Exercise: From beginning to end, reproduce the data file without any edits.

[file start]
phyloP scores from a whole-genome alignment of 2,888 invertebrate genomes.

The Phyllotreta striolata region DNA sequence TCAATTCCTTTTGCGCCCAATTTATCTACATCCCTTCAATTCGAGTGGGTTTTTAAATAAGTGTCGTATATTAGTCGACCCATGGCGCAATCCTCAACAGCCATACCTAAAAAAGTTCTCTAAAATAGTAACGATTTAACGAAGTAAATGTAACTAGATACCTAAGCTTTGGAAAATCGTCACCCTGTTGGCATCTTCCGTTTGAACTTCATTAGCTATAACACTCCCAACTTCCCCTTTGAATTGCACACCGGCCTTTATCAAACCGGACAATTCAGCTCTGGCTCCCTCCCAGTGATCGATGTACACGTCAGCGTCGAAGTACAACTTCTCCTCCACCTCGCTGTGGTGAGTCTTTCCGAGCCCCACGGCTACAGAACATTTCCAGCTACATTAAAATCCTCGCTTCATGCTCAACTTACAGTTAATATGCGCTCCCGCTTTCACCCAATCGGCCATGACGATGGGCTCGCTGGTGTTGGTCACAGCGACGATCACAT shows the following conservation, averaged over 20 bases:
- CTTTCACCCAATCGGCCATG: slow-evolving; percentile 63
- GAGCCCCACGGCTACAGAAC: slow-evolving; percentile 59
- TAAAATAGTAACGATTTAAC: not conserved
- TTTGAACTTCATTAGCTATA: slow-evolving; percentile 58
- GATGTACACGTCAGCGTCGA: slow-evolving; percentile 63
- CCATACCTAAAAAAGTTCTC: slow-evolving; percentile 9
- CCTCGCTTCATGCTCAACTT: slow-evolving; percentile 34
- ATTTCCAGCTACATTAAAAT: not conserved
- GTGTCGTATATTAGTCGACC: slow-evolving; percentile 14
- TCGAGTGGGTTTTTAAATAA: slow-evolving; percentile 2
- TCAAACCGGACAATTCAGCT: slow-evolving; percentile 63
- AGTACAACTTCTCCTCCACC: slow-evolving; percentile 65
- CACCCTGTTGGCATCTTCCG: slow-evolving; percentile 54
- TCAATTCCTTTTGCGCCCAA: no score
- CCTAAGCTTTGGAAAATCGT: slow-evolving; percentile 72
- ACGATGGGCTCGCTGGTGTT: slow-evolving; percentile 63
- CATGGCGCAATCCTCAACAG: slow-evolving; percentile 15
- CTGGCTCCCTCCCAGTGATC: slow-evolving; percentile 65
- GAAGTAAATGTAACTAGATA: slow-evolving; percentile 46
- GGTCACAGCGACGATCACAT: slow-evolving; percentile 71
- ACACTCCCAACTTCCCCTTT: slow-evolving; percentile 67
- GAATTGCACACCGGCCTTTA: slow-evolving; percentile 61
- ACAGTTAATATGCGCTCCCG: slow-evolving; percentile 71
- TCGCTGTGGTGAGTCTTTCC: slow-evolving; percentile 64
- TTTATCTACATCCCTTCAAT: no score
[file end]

phyloP scores from a whole-genome alignment of 2,888 invertebrate genomes.

The Phyllotreta striolata region DNA sequence TCAATTCCTTTTGCGCCCAATTTATCTACATCCCTTCAATTCGAGTGGGTTTTTAAATAAGTGTCGTATATTAGTCGACCCATGGCGCAATCCTCAACAGCCATACCTAAAAAAGTTCTCTAAAATAGTAACGATTTAACGAAGTAAATGTAACTAGATACCTAAGCTTTGGAAAATCGTCACCCTGTTGGCATCTTCCGTTTGAACTTCATTAGCTATAACACTCCCAACTTCCCCTTTGAATTGCACACCGGCCTTTATCAAACCGGACAATTCAGCTCTGGCTCCCTCCCAGTGATCGATGTACACGTCAGCGTCGAAGTACAACTTCTCCTCCACCTCGCTGTGGTGAGTCTTTCCGAGCCCCACGGCTACAGAACATTTCCAGCTACATTAAAATCCTCGCTTCATGCTCAACTTACAGTTAATATGCGCTCCCGCTTTCACCCAATCGGCCATGACGATGGGCTCGCTGGTGTTGGTCACAGCGACGATCACAT shows the following conservation, averaged over 20 bases:
- CTTTCACCCAATCGGCCATG: slow-evolving; percentile 63
- GAGCCCCACGGCTACAGAAC: slow-evolving; percentile 59
- TAAAATAGTAACGATTTAAC: not conserved
- TTTGAACTTCATTAGCTATA: slow-evolving; percentile 58
- GATGTACACGTCAGCGTCGA: slow-evolving; percentile 63
- CCATACCTAAAAAAGTTCTC: slow-evolving; percentile 9
- CCTCGCTTCATGCTCAACTT: slow-evolving; percentile 34
- ATTTCCAGCTACATTAAAAT: not conserved
- GTGTCGTATATTAGTCGACC: slow-evolving; percentile 14
- TCGAGTGGGTTTTTAAATAA: slow-evolving; percentile 2
- TCAAACCGGACAATTCAGCT: slow-evolving; percentile 63
- AGTACAACTTCTCCTCCACC: slow-evolving; percentile 65
- CACCCTGTTGGCATCTTCCG: slow-evolving; percentile 54
- TCAATTCCTTTTGCGCCCAA: no score
- CCTAAGCTTTGGAAAATCGT: slow-evolving; percentile 72
- ACGATGGGCTCGCTGGTGTT: slow-evolving; percentile 63
- CATGGCGCAATCCTCAACAG: slow-evolving; percentile 15
- CTGGCTCCCTCCCAGTGATC: slow-evolving; percentile 65
- GAAGTAAATGTAACTAGATA: slow-evolving; percentile 46
- GGTCACAGCGACGATCACAT: slow-evolving; percentile 71
- ACACTCCCAACTTCCCCTTT: slow-evolving; percentile 67
- GAATTGCACACCGGCCTTTA: slow-evolving; percentile 61
- ACAGTTAATATGCGCTCCCG: slow-evolving; percentile 71
- TCGCTGTGGTGAGTCTTTCC: slow-evolving; percentile 64
- TTTATCTACATCCCTTCAAT: no score